This is a study of race, ethnic, and socioeconomic (SES) disparities as they relate to the development and management of incontinence, perineal dermatitis (PD), pressure ulcers (PUs) and associated quality of life in older nursing home (NH) residents. Reports of disparities in incontinence and perineal skin damage and their management are a serious ethical and clinical concern warranting further investigation. Incontinence, PUs and PD are long-standing, widespread, and costly problems to which race, ethnic and SES disparities may contribute significantly. Annual treatment costs are in the billions of dollars, and each condition is significantly associated with psychological distress, physical discomfort, and lower quality of life. Complications of PUs can be fatal. Reducing health disparities offers a profound opportunity for improving the health of disadvantaged minority populations. Because health outcomes of NH residents and disparities in those outcomes are influenced by multiple factors at the individual, group NH, and community levels before and during a NH stay, investigation to detangle their contributions requires a multi-level approach. Previous studies have focused primarily on individual level resident characteristics or controlled for only a few NH factors;none has used a multi-level, multi-factoral approach. Because of our datasets, we are uniquely able to simultaneously measure factors at the individual, NH, and community levels that are associated with disparities in the development, prevention, and management of fecal and/or urinary incontinence, PD, PUs, and associated quality of life. We will analyze three large population datasets: Minimum Data Set (MDS) records and practitioner orders for all residents of a large, for-profit NH chain, the Online Survey, Certification and Reporting (OSCAR) files, and the US Census tract data. In addition, we will compare disparities in these health conditions and management plans in residents of the proprietary set of NHs with those in a set of national for-profit and non-profit NHs using a fourth database of MDS records (without practitioner orders) and OSCAR, and Census data in a multi-level sensitivity analysis. In so doing, we will provide context to our findings and strengthen our ability to make more informed recommendations. Our study will provide the best evidence to date about which of the many possible modifiable factors associated with disparities in these outcomes should be targeted for intervention and ascertain the level of their contribution. Therefore, our findings are critical before interventions aimed at reducing disparities in incontinence and perineal skin damage can be undertaken or successful.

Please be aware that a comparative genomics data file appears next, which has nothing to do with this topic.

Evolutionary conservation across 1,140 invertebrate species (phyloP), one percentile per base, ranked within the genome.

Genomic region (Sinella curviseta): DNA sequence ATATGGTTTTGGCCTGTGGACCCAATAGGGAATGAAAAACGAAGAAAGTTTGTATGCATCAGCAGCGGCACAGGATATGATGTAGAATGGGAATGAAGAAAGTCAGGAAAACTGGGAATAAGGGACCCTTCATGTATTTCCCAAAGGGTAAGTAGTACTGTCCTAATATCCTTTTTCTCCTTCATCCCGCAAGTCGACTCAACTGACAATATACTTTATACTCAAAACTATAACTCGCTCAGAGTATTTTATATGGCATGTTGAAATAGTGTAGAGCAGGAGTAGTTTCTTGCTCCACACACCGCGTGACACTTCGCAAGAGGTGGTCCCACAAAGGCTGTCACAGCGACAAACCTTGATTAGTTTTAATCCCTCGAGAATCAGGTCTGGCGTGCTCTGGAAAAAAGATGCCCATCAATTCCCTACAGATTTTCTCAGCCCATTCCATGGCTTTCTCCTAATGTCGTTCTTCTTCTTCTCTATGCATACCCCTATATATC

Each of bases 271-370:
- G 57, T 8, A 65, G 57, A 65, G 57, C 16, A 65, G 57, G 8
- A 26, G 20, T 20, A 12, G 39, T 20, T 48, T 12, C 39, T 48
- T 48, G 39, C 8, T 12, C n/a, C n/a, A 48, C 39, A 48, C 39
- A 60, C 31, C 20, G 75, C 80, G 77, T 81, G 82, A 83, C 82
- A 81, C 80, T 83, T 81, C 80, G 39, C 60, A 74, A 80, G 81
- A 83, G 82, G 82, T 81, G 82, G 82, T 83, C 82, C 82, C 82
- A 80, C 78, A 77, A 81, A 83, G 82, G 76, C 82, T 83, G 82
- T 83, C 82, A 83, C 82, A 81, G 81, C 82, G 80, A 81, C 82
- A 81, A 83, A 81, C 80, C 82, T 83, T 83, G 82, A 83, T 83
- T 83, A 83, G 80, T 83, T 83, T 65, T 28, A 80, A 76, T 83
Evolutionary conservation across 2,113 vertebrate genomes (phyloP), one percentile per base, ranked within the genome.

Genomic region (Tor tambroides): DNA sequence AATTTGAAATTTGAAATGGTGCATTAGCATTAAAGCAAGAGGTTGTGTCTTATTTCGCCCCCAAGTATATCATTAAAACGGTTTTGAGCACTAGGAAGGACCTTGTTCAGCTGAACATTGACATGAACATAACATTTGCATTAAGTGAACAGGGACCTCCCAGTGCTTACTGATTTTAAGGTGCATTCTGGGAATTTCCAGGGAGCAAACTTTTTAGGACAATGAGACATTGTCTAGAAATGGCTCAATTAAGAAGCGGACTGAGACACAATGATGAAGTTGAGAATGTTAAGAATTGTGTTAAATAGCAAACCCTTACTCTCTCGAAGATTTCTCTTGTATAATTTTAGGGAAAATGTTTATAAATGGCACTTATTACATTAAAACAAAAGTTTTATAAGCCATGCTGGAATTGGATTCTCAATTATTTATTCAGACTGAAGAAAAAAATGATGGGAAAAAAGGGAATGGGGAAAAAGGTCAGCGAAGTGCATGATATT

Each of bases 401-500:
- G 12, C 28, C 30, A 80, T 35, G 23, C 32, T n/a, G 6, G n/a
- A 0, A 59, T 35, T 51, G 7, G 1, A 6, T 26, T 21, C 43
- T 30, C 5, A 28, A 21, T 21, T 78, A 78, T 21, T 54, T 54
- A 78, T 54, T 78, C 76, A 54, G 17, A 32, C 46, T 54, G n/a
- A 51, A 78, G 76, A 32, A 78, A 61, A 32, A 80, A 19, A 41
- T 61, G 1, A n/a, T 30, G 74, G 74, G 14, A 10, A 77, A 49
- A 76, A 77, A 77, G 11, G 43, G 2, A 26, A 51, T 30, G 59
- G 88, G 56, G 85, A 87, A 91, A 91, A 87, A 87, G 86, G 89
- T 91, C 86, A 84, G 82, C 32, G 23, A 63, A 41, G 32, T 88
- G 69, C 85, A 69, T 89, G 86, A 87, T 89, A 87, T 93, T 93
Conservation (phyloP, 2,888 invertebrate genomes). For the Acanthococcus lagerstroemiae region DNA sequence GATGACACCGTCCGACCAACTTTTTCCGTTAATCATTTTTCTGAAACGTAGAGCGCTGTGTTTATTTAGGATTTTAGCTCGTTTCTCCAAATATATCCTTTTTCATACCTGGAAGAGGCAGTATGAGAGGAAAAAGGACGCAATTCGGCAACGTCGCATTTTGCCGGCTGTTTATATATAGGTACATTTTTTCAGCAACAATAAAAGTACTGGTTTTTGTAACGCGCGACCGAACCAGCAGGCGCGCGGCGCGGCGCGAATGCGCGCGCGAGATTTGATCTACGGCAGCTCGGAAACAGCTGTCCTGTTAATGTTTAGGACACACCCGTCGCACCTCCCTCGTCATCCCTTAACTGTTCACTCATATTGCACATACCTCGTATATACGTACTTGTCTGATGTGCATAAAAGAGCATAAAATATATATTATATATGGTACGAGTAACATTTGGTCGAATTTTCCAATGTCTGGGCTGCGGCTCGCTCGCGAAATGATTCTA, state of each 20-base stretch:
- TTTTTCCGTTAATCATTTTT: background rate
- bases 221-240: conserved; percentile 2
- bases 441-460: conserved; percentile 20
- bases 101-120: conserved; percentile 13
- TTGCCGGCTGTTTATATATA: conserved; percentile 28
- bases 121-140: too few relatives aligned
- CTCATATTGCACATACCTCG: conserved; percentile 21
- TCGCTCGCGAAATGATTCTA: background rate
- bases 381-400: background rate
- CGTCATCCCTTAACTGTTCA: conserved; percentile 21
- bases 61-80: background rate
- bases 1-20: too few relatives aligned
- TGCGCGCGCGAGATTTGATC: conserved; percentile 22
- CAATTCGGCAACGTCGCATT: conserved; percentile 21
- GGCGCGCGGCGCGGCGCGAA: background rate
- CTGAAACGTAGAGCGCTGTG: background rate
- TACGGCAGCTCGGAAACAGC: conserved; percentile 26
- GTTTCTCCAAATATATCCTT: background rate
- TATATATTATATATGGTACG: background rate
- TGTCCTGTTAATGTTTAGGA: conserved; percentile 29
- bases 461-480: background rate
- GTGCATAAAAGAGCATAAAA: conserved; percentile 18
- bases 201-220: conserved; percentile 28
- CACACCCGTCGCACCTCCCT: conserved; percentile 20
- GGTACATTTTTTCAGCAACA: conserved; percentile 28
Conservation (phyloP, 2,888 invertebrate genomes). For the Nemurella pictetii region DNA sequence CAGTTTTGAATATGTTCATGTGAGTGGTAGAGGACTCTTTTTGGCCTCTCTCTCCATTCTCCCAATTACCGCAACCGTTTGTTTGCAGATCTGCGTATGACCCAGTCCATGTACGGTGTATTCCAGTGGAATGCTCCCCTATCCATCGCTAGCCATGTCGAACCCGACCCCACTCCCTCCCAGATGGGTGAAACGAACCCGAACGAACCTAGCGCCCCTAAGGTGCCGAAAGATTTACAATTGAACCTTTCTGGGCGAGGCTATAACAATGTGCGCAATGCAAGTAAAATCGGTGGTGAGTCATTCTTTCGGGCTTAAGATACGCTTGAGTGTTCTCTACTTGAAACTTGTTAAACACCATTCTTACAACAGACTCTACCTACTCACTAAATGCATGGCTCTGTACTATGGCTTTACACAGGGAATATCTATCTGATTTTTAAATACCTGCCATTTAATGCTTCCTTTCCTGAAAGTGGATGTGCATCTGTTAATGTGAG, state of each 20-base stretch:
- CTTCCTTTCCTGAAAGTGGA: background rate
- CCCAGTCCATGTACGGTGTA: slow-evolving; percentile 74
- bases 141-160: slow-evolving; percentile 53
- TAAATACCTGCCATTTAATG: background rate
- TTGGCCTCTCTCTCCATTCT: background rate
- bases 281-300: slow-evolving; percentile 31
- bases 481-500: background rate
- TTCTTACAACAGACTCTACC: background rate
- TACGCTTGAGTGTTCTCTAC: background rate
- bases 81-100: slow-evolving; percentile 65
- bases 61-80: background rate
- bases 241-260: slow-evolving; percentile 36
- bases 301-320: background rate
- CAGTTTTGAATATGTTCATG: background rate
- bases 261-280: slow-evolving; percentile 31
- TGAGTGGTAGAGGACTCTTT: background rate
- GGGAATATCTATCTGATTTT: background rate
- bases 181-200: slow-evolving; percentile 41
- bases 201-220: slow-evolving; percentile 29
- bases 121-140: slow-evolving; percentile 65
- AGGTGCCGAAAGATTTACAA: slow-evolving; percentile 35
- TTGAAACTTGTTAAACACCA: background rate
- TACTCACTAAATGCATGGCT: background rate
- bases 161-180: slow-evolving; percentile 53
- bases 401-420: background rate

Public Health Relevance

This is a study of differences in the involuntary leakage of urine and stool, associated skin damage, and quality of life that exist because of race, ethnic background, and social and economic status of older nursing home residents. This study will also examine nursing home and community factors that may play a role in the occurrence, prevention, and management of these health problems that greatly reduce physical and psychological well-being.

National Institute of Health (NIH)
National Institute of Nursing Research (NINR)
Research Project (R01)
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Study Section
Nursing Science: Adults and Older Adults Study Section (NSAA)
Program Officer
Huss, Karen
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University of Minnesota Twin Cities
Schools of Nursing
United States
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Bliss, Donna Z; Gurvich, Olga V; Eberly, Lynn E et al. (2018) Time to and predictors of dual incontinence in older nursing home admissions. Neurourol Urodyn 37:229-236
Bliss, Donna Z; Gurvich, Olga; Savik, Kay et al. (2017) Racial and ethnic disparities in the healing of pressure ulcers present at nursing home admission. Arch Gerontol Geriatr 72:187-194
Bliss, Donna Z; Gurvich, Olga V; Eberly, Lynn E et al. (2017) Racial disparities in primary prevention of incontinence among older adults at nursing home admission. Neurourol Urodyn 36:1124-1130
Bliss, Donna Z; Mathiason, Michelle A; Gurvich, Olga et al. (2017) Incidence and Predictors of Incontinence-Associated Skin Damage in Nursing Home Residents With New-Onset Incontinence. J Wound Ostomy Continence Nurs 44:165-171
Bliss, Donna; Harms, Susan; Eberly, Lynn E et al. (2017) Social Engagement After Nursing Home Admission: Racial and Ethnic Disparities and Risk Factors. J Appl Gerontol 36:1306-1326
Bliss, Donna Z; Gurvich, Olga V; Mathiason, Michelle A et al. (2017) Prevention of Incontinence-Associated Skin Damage in Nursing Homes. West J Nurs Res 39:643-659
Bliss, Donna Z; Gurvich, Olga V; Savik, Kay et al. (2015) Analysis of Racial and Ethnic Disparities as Possible Risk Factors for Development of Incontinence by Nursing Home Residents. Res Nurs Health 38:449-61
Adanyeguh, Isaac M; Henry, Pierre-Gilles; Nguyen, Tra M et al. (2015) In vivo neurometabolic profiling in patients with spinocerebellar ataxia types 1, 2, 3, and 7. Mov Disord 30:662-70
Eberly, Lynn E; Cunanan, Kristen; Gurvich, Olga et al. (2015) Statistical Approaches to Assessing Health and Healthcare Disparities. Res Nurs Health 38:500-8
Bliss, Donna Z; Gurvich, Olga; Savik, Kay et al. (2015) Are there racial-ethnic disparities in time to pressure ulcer development and pressure ulcer treatment in older adults after nursing home admission? J Aging Health 27:571-93

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